Instead of the platitudinal phrase: "a view to die for" why do we not use the positive sounding "A view to live for"?
This is certainly appropriate for a friend's property at Knight's Hill, overlooking the Illawarra coastal plain, all the way to Wollongong. Lake Illawarra is in the centre of the photo, just this side of the Ocean. The hills behind Wollongong are visible on the left. They are the main hills of the Illawarra Escarpment, of which Knight's Hill is the southern limit.
I am advised that, at night, one can see the lights of planes taking off from Mascot Airport, at Sydney, from this property. That would be approximately 90 Kms away.
There is, just below the cliff edge, a large plant of the Rock Orchid (Rock Lily) (Dendrobium speciosum). I need to go back and check this plant, for it might be the recently described Illawarra Rock Orchid - which (apparently) has paler flowers than the Sydney plant, and a slightly different flower structure.In case you did not see the Orchid flowers, (they are there in the photo above - go back and have another look), here they are (severely cropped).
I am sorry for the poor quality of the photo, but I was suffering a severe case of vertigo when taking this image, so I did not hang around the cliff edge too long. I had to go back from the edge, and sit down.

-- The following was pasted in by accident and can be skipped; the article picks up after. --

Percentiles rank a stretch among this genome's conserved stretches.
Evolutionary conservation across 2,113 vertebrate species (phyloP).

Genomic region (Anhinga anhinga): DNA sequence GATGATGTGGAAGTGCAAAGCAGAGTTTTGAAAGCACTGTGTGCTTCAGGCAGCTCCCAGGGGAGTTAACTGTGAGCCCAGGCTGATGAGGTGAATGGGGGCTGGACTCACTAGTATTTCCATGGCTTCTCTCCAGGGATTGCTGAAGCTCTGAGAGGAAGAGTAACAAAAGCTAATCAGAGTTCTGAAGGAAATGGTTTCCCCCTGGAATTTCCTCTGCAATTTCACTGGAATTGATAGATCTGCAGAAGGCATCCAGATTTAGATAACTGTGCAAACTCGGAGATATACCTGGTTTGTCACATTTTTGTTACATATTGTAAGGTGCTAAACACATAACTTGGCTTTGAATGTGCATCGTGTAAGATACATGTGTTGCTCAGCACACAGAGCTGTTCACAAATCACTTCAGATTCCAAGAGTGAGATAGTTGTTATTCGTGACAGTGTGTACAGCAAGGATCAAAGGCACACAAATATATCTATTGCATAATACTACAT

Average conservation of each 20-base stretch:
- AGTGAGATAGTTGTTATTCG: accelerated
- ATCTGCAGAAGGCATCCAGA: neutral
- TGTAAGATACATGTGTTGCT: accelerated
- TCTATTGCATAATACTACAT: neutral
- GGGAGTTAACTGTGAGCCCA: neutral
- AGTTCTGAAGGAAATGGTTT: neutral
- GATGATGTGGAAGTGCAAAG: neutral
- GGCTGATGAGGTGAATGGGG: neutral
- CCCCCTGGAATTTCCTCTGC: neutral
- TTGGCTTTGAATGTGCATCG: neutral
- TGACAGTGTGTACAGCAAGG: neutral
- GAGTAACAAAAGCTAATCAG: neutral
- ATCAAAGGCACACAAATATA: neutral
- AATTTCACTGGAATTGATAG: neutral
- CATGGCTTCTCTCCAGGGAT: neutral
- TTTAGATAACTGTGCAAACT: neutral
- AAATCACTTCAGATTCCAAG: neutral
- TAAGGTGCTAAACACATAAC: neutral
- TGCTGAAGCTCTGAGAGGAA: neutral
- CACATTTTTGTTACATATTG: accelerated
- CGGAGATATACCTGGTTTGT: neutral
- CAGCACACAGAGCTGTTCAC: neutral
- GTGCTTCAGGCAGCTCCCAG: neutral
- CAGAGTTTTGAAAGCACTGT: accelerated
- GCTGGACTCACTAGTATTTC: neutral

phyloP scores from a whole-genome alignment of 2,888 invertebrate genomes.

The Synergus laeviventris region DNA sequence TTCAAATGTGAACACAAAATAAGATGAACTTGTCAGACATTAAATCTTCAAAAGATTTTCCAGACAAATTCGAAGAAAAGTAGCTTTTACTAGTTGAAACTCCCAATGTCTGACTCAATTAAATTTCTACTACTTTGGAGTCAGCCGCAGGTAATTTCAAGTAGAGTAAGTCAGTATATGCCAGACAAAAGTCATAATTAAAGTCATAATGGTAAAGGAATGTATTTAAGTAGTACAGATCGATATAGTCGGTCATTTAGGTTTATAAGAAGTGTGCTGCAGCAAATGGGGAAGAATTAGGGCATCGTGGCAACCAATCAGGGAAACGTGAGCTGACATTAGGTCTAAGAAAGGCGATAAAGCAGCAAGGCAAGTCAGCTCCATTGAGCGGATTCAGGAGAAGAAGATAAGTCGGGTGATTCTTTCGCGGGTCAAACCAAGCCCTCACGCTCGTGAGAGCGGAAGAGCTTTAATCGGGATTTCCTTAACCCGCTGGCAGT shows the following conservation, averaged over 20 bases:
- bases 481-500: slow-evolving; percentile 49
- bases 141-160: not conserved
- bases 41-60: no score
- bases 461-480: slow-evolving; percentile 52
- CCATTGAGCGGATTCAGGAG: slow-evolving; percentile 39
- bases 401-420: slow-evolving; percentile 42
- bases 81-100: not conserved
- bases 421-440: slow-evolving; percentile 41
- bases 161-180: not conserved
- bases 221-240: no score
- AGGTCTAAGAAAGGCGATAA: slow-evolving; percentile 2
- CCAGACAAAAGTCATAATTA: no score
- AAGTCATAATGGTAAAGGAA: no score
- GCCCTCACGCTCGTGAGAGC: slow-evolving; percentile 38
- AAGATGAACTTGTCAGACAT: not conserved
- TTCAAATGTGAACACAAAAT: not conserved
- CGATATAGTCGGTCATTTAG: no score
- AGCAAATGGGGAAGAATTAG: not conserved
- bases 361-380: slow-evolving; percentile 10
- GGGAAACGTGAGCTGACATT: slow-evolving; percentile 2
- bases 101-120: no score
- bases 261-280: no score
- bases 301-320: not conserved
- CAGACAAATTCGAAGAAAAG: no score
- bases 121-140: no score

Here is another vertigo-inducing photo location - taken from the rock edge. In the green paddock below the hill is the next power stanchion - possibly a kilometre away. It is a mighty span of cable, below this point.
Here is another rock-loving Orchid - the tiny Dockrillia striolatum (formerly Dendrobium striolatum). It is growing in tiny crevices in a large rock, right on the edge of this massive sandstone rock which is the very top of the abrupt cliff face. And here is a specimen flower - just to prove that it is really an Orchid that I was showing you.
And here is a more normal form of Orchid - for this blog - a Ground Orchid. This one is the familiar Tiger Orchid, also known as a Donkey Orchid. It is one of a complex group of the Diuris family. As far as I can work out, this is Diuris suphurea. It is the first one I have seen this season - but I heard of one flowering at Burrawang, (close to Robertson), ten days ago.